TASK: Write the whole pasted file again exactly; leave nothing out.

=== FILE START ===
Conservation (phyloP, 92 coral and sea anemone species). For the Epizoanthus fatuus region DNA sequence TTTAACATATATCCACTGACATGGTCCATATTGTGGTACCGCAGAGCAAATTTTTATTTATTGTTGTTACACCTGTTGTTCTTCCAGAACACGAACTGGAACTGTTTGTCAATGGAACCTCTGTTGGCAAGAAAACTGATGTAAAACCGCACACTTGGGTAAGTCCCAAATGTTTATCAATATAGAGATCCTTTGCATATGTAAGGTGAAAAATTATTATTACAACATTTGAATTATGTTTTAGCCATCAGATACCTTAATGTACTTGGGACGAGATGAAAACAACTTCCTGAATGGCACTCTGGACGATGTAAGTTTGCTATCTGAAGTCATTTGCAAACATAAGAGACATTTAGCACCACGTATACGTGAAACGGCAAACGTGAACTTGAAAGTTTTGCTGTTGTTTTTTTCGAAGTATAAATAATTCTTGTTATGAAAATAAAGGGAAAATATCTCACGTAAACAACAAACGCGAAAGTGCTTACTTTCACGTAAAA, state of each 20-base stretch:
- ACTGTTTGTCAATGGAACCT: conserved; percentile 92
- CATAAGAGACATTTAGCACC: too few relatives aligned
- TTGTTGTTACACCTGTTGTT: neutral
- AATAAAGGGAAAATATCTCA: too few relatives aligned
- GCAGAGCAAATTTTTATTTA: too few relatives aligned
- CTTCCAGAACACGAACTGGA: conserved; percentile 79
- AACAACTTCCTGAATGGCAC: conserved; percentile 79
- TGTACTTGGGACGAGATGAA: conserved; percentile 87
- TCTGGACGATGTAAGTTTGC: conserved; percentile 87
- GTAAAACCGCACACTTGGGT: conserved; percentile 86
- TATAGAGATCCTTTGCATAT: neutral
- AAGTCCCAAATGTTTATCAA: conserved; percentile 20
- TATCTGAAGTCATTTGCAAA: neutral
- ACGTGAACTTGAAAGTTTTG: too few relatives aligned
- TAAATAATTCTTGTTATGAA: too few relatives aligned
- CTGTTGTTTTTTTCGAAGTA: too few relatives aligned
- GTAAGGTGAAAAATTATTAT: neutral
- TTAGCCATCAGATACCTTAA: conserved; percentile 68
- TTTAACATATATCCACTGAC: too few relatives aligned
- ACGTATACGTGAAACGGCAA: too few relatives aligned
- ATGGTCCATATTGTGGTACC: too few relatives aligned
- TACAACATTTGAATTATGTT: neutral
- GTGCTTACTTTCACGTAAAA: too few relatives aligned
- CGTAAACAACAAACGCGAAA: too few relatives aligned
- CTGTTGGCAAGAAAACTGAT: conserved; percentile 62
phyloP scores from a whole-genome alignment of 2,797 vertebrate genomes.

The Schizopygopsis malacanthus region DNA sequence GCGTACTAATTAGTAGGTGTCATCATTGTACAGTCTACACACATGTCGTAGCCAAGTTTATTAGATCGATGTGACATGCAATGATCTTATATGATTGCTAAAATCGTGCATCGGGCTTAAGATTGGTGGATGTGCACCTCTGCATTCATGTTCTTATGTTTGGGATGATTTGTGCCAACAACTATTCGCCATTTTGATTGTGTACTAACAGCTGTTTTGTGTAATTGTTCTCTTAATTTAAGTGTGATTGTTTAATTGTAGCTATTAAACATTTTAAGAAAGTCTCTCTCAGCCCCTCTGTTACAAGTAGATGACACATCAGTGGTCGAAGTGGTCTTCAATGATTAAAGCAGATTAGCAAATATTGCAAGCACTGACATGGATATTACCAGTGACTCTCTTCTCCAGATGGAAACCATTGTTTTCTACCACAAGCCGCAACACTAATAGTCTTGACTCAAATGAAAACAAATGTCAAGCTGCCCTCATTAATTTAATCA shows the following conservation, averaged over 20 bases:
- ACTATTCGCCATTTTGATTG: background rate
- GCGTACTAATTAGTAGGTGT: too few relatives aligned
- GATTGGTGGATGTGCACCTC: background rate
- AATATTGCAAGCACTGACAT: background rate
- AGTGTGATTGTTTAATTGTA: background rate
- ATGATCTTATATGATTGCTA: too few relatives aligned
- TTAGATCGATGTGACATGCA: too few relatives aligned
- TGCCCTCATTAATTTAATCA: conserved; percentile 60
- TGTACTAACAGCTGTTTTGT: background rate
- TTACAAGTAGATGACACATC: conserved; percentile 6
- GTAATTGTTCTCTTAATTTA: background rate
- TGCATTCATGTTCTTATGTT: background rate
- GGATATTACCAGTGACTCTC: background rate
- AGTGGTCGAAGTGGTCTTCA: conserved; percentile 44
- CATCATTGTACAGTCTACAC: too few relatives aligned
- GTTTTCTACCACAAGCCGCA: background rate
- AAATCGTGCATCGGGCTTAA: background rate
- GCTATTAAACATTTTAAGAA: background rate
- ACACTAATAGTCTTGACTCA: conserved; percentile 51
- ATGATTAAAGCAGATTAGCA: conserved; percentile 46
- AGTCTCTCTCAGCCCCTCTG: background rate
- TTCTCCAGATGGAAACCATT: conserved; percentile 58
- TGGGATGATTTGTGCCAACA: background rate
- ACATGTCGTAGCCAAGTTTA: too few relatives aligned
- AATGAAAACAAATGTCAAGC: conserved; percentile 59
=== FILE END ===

Conservation (phyloP, 92 coral and sea anemone species). For the Epizoanthus fatuus region DNA sequence TTTAACATATATCCACTGACATGGTCCATATTGTGGTACCGCAGAGCAAATTTTTATTTATTGTTGTTACACCTGTTGTTCTTCCAGAACACGAACTGGAACTGTTTGTCAATGGAACCTCTGTTGGCAAGAAAACTGATGTAAAACCGCACACTTGGGTAAGTCCCAAATGTTTATCAATATAGAGATCCTTTGCATATGTAAGGTGAAAAATTATTATTACAACATTTGAATTATGTTTTAGCCATCAGATACCTTAATGTACTTGGGACGAGATGAAAACAACTTCCTGAATGGCACTCTGGACGATGTAAGTTTGCTATCTGAAGTCATTTGCAAACATAAGAGACATTTAGCACCACGTATACGTGAAACGGCAAACGTGAACTTGAAAGTTTTGCTGTTGTTTTTTTCGAAGTATAAATAATTCTTGTTATGAAAATAAAGGGAAAATATCTCACGTAAACAACAAACGCGAAAGTGCTTACTTTCACGTAAAA, state of each 20-base stretch:
- ACTGTTTGTCAATGGAACCT: conserved; percentile 92
- CATAAGAGACATTTAGCACC: too few relatives aligned
- TTGTTGTTACACCTGTTGTT: neutral
- AATAAAGGGAAAATATCTCA: too few relatives aligned
- GCAGAGCAAATTTTTATTTA: too few relatives aligned
- CTTCCAGAACACGAACTGGA: conserved; percentile 79
- AACAACTTCCTGAATGGCAC: conserved; percentile 79
- TGTACTTGGGACGAGATGAA: conserved; percentile 87
- TCTGGACGATGTAAGTTTGC: conserved; percentile 87
- GTAAAACCGCACACTTGGGT: conserved; percentile 86
- TATAGAGATCCTTTGCATAT: neutral
- AAGTCCCAAATGTTTATCAA: conserved; percentile 20
- TATCTGAAGTCATTTGCAAA: neutral
- ACGTGAACTTGAAAGTTTTG: too few relatives aligned
- TAAATAATTCTTGTTATGAA: too few relatives aligned
- CTGTTGTTTTTTTCGAAGTA: too few relatives aligned
- GTAAGGTGAAAAATTATTAT: neutral
- TTAGCCATCAGATACCTTAA: conserved; percentile 68
- TTTAACATATATCCACTGAC: too few relatives aligned
- ACGTATACGTGAAACGGCAA: too few relatives aligned
- ATGGTCCATATTGTGGTACC: too few relatives aligned
- TACAACATTTGAATTATGTT: neutral
- GTGCTTACTTTCACGTAAAA: too few relatives aligned
- CGTAAACAACAAACGCGAAA: too few relatives aligned
- CTGTTGGCAAGAAAACTGAT: conserved; percentile 62
phyloP scores from a whole-genome alignment of 2,797 vertebrate genomes.

The Schizopygopsis malacanthus region DNA sequence GCGTACTAATTAGTAGGTGTCATCATTGTACAGTCTACACACATGTCGTAGCCAAGTTTATTAGATCGATGTGACATGCAATGATCTTATATGATTGCTAAAATCGTGCATCGGGCTTAAGATTGGTGGATGTGCACCTCTGCATTCATGTTCTTATGTTTGGGATGATTTGTGCCAACAACTATTCGCCATTTTGATTGTGTACTAACAGCTGTTTTGTGTAATTGTTCTCTTAATTTAAGTGTGATTGTTTAATTGTAGCTATTAAACATTTTAAGAAAGTCTCTCTCAGCCCCTCTGTTACAAGTAGATGACACATCAGTGGTCGAAGTGGTCTTCAATGATTAAAGCAGATTAGCAAATATTGCAAGCACTGACATGGATATTACCAGTGACTCTCTTCTCCAGATGGAAACCATTGTTTTCTACCACAAGCCGCAACACTAATAGTCTTGACTCAAATGAAAACAAATGTCAAGCTGCCCTCATTAATTTAATCA shows the following conservation, averaged over 20 bases:
- ACTATTCGCCATTTTGATTG: background rate
- GCGTACTAATTAGTAGGTGT: too few relatives aligned
- GATTGGTGGATGTGCACCTC: background rate
- AATATTGCAAGCACTGACAT: background rate
- AGTGTGATTGTTTAATTGTA: background rate
- ATGATCTTATATGATTGCTA: too few relatives aligned
- TTAGATCGATGTGACATGCA: too few relatives aligned
- TGCCCTCATTAATTTAATCA: conserved; percentile 60
- TGTACTAACAGCTGTTTTGT: background rate
- TTACAAGTAGATGACACATC: conserved; percentile 6
- GTAATTGTTCTCTTAATTTA: background rate
- TGCATTCATGTTCTTATGTT: background rate
- GGATATTACCAGTGACTCTC: background rate
- AGTGGTCGAAGTGGTCTTCA: conserved; percentile 44
- CATCATTGTACAGTCTACAC: too few relatives aligned
- GTTTTCTACCACAAGCCGCA: background rate
- AAATCGTGCATCGGGCTTAA: background rate
- GCTATTAAACATTTTAAGAA: background rate
- ACACTAATAGTCTTGACTCA: conserved; percentile 51
- ATGATTAAAGCAGATTAGCA: conserved; percentile 46
- AGTCTCTCTCAGCCCCTCTG: background rate
- TTCTCCAGATGGAAACCATT: conserved; percentile 58
- TGGGATGATTTGTGCCAACA: background rate
- ACATGTCGTAGCCAAGTTTA: too few relatives aligned
- AATGAAAACAAATGTCAAGC: conserved; percentile 59